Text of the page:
Supporters of the reform must heed the president’s call for negotiations. However, any resolution must be based on the citizens’ right to decide how to govern themselves.
President Isaac Herzog’s Sunday night plea for unity and compromise included many positive elements. Herzog explicitly identified that the Knesset, as the representative of Israel’s citizens, is the sovereign. He underscored the legitimacy of the democratically elected government to pursue its policies and advance reforms.
He also highlighted the homogeneous nature of the Supreme Court and called for its diversification. Most importantly, he recognized that the reform proposals stem from the Supreme Court’s imperialism and breach of Israel’s traditional balance of powers.
While Herzog sounded many of the right rhetorical points, his compromise proposal is incomplete. It does not adequately address the central aim of the government’s reform legislation: putting an end to Israel’s juristocracy and restoring popular sovereignty.
During the past 30 years, the Supreme Court has carried out a judicial takeover, with its powers ever-expanding, without any legal or constitutional mandate. Judicial rule is conversely proportional to an ever-narrowing ability of Israel’s citizens to rule themselves.
Until the 1990s, Israel’s constitutional system was a parliamentary democracy, in the British Westminster model. In 1992, the Knesset passed the Human Dignity and Liberty: Basic Law, with only a minority of its members even voting. The protocols and statements of the Knesset members and leading jurists from that fateful session show a clear lack of intent to grant the Supreme Court the power of judicial review.
Like Napoleon grabbing the crown from the pope’s hands and placing it on his own head, the Supreme Court, under the leadership of its former president, Aharon Barak, seized the opportunity to crown itself emperor.
Soon after the passing of the Basic Law, Barak announced a “Constitutional Revolution” in which the court was empowered to strike down laws. The opening shot in the Supreme Court’s power grab flew under the radar. The infamous 1995 Mizrahi Bank decision, in which the court first reviewed Knesset legislation, was issued only a few days after the Rabin assassination, while the country was still in shock and mourning.
With every passing year, the court’s power only grows. The Supreme Court has abandoned the need for “standing,” which limits petitions to those specifically harmed by laws or administrative actions. This has turned the court into an alternative policy-making forum. The court is not bound by justiciability, a doctrine that limits it to strictly legal questions.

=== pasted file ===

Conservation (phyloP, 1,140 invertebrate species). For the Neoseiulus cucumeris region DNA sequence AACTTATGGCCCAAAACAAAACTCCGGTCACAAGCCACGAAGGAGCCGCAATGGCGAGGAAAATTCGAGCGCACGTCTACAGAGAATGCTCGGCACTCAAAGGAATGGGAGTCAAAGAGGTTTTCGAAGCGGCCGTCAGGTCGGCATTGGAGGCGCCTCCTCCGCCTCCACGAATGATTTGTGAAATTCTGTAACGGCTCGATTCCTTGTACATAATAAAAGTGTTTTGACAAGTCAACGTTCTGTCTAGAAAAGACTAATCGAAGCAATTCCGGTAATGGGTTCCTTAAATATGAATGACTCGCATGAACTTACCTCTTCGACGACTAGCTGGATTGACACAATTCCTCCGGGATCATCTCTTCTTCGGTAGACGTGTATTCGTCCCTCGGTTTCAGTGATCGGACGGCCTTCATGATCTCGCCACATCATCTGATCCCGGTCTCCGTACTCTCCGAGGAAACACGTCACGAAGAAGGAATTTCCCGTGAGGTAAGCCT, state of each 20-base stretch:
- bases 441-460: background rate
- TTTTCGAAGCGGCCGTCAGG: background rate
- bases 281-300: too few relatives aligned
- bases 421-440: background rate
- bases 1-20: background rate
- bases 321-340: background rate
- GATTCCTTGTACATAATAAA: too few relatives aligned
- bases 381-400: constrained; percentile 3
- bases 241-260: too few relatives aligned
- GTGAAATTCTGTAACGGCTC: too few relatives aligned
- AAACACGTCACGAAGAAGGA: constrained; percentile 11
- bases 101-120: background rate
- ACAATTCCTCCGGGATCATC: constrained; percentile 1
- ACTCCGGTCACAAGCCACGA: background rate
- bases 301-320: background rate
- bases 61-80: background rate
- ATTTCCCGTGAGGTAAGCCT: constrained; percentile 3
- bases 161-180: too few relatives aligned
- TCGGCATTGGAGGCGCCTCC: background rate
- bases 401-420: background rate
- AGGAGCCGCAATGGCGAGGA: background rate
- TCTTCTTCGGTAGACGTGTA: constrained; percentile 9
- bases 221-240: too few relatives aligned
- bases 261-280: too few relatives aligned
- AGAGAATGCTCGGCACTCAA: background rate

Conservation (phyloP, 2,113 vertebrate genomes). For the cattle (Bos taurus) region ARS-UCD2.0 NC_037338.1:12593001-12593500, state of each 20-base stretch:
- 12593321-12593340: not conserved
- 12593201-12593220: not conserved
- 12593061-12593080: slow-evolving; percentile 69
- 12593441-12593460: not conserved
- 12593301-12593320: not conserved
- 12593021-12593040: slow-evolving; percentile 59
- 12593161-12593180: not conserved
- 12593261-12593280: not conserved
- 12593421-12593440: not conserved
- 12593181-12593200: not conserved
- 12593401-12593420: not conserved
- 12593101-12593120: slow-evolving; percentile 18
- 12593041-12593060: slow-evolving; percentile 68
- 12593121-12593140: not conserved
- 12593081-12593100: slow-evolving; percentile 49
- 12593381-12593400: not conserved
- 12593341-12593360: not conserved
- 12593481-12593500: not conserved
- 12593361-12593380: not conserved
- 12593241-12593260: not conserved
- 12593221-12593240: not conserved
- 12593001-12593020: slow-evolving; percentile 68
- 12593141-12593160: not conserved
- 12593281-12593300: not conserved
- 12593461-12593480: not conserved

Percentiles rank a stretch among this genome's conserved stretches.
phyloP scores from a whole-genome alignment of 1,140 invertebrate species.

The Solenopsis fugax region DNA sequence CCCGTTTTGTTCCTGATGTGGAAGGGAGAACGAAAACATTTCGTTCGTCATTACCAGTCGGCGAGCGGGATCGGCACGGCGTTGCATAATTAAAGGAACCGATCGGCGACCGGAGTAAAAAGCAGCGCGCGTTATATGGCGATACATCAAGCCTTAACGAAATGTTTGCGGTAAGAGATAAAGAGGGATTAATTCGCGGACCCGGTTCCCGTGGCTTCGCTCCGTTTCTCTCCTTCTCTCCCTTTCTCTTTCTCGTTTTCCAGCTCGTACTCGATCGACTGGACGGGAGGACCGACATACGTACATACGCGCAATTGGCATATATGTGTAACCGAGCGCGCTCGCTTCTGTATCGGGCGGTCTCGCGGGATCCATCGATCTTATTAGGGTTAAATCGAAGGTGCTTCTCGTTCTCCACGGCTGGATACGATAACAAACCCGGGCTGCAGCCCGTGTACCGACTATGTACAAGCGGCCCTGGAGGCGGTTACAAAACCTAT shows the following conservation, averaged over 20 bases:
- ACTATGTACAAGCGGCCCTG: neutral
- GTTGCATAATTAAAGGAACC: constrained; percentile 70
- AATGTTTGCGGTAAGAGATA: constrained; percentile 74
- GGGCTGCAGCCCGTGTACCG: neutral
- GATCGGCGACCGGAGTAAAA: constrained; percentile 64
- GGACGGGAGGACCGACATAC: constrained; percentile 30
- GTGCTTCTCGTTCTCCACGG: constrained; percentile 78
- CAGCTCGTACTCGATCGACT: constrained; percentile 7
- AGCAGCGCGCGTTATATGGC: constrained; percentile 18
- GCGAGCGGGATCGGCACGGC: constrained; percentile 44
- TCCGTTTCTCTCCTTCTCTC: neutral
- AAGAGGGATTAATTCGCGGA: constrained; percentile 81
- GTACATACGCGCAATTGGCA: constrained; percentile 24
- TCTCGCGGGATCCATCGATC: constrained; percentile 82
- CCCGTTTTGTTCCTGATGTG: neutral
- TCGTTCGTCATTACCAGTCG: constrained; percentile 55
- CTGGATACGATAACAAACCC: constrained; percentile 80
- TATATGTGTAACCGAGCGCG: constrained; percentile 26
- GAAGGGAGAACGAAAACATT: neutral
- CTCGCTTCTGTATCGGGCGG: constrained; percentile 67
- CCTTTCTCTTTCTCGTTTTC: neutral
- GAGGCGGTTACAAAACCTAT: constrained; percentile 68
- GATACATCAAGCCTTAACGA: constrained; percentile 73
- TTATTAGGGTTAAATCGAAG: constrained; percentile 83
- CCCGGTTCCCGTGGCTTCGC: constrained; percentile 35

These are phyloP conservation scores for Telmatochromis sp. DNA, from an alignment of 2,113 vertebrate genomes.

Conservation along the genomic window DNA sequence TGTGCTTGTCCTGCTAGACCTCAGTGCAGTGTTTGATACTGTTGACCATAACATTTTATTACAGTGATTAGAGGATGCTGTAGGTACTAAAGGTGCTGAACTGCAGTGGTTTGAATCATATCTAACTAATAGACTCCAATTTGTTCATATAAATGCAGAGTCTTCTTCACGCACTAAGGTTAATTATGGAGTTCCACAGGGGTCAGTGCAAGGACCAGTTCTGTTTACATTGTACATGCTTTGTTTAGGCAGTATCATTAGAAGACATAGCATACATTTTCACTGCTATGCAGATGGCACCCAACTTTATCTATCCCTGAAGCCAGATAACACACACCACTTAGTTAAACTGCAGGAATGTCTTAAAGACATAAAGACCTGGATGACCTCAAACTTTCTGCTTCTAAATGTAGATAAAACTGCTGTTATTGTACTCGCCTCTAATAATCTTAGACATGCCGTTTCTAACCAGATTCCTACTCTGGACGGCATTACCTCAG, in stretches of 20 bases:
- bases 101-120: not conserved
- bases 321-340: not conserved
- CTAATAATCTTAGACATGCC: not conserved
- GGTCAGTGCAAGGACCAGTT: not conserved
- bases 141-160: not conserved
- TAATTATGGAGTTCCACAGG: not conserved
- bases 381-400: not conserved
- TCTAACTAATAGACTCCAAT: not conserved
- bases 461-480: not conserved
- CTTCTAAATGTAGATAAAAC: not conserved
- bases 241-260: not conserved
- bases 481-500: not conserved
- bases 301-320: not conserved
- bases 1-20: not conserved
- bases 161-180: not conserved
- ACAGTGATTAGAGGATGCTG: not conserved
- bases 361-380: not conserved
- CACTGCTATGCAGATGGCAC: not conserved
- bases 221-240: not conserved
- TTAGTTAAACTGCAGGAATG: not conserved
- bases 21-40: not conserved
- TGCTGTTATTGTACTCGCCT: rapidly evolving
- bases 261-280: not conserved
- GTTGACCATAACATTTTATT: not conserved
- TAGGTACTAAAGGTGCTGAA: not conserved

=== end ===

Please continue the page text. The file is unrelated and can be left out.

The court regularly issues rulings on security, foreign policy, immigration and economics. Despite nearly 30 years of calls for change, conservative judicial appointments have not reined in activism. The judges’ veto in the Judicial Selection Committee guarantees that jurists who threaten the prevailing paradigm will never be appointed.
The Supreme Court has not yet finalized the Constitutional Revolution but it has flirted with the idea – granting itself the power to strike down Basic Laws. The court would then become the all-powerful creator, interpreter and master of the Israeli constitution. This would effectively end Israel’s citizens’ ability to determine the constitutional system under which they live, due to the court’s constant veto power. There is no example of any Western democratic country where the court has the final say on a yet-undrafted complete constitution.
MORE SPECIFICALLY, where is the president’s proposal insufficiently clear? Firstly, any plan to change the Judicial Selection Committee’s composition that does not remove the judges’ veto is meaningless. Judicial appointments must be placed in the hands of elected officials, as is the norm in democratic countries worldwide. This will guarantee a judicial composition that reflects the diverse values in Israeli society.
Secondly, Herzog should clarify that the passage of a Basic Law that would establish a special procedure for legislating Basic Laws must be subsequent to the reform plan. In 1995, nine judges in one legal decision irrevocably changed Israel’s constitutional status. It is absurd to demand that the elected government clear even more hurdles before amending the situation. The Knesset must restore popular sovereignty before it anchors the Basic Laws.
Thirdly, Herzog leaves his vision of “reasonableness” ambiguous. Reasonableness is one of the court’s main tools of activism in its arsenal. By virtue of reasonableness, the court determines political appointments, makes policy decisions instead of the legally responsible authorities, and even determines who can serve in or lead the government.
Supporters of the reform must heed the president’s call for negotiations. However, any resolution must be based on the citizens’ right to decide how to govern themselves. Otherwise, Israel will continue to be ruled by philosopher-kings in judges’ cloaks.
This piece was originally published in the Jerusalem Post.